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Thread: Best GPS for hiking ap for my cell

  1. #1
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    Best GPS for hiking ap for my cell

    Well my former bomb proof mill spec cell phone got to point where it was functionally obsolete. It was not a big screen (about the size of an old Garmin). The new phone is one of the Samsung Galaxy series not marketed by the big cell carriers, but is mil spec, waterproof and a replaceable battery since I tend to keep the phones a long time. Therefore a GPS ap is worthy ad, although I plan to stick to my "stoneage" navigational methods of map and compass. I usually stick to the Northeast. I did stick an additional memory chip in it

    Gaia seems be popular, be it free or paid. So any other aps I should check out?.

  2. #2
    Senior Member TEO's Avatar
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    Quote Originally Posted by peakbagger View Post
    Well my former bomb proof mill spec cell phone got to point where it was functionally obsolete. It was not a big screen (about the size of an old Garmin). The new phone is one of the Samsung Galaxy series not marketed by the big cell carriers, but is mil spec, waterproof and a replaceable battery since I tend to keep the phones a long time. Therefore a GPS ap is worthy ad, although I plan to stick to my "stoneage" navigational methods of map and compass. I usually stick to the Northeast. I did stick an additional memory chip in it

    Gaia seems be popular, be it free or paid. So any other aps I should check out?.

    I'm a comitted stone-age navigator, but I do know that Caltopo has an app. I'm not sure if it's designed for navigation or just mapping.

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    Although I prefer to use a map, compass and altimeter to actually navigate, I always plan and track my hikes digitally and have tried a bunch of different apps. In my opinion, Gaia is the best. The one thing it does not do is load GeoPDFs, which you can download from USGS or the Forest Service. If you want to do that, you can use Avenza Maps. I also use Guthook Guides because it has the best information about water source conditions. I don't like any of the more "social" apps.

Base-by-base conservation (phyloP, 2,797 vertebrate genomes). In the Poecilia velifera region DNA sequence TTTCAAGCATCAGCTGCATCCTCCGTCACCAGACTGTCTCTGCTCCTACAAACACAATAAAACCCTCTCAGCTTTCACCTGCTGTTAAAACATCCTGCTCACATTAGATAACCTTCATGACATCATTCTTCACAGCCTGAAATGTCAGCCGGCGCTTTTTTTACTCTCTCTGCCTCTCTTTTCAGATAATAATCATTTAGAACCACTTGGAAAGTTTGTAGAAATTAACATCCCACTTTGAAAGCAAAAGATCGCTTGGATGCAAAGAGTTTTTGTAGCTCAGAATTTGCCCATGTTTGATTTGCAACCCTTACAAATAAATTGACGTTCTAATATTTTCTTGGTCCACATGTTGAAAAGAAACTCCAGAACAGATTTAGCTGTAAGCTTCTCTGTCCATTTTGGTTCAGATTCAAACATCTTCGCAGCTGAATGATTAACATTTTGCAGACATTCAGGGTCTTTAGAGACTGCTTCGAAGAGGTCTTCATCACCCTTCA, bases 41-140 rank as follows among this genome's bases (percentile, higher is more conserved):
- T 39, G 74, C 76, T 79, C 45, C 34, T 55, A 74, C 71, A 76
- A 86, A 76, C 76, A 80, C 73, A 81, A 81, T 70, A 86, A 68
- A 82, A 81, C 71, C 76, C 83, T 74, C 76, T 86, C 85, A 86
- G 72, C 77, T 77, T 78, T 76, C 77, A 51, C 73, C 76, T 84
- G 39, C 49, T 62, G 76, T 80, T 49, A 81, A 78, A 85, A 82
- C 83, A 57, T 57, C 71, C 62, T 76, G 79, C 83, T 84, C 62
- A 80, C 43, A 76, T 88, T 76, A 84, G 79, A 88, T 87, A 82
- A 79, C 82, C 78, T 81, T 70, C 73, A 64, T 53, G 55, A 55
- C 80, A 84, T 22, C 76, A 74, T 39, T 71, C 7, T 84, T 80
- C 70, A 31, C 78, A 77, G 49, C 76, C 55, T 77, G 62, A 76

Last edited by Ramblings; 04-06-2021 at 10:52 AM.

  4. #4
    Member JToll's Avatar
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    I plot out my route in Caltopo, which makes a Geopdf map. I then load the map into Avenza Maps. I can then following my route on my phone. Avenza uses gps and does not need cell service and does not drain the battery. Both these apps are free.
    NH 4K: 48/48, VT 4K: 5/5, NY 4K: 2/46

  5. #5
    Moderator bikehikeskifish's Avatar
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    Gaia works well for me.

    Tim
    Bike, Hike, Ski, Sleep. Eat, Fish, Repeat.

  6. #6
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    Quote Originally Posted by bikehikeskifish View Post
    Gaia works well for me.

    Tim
    Paid or free?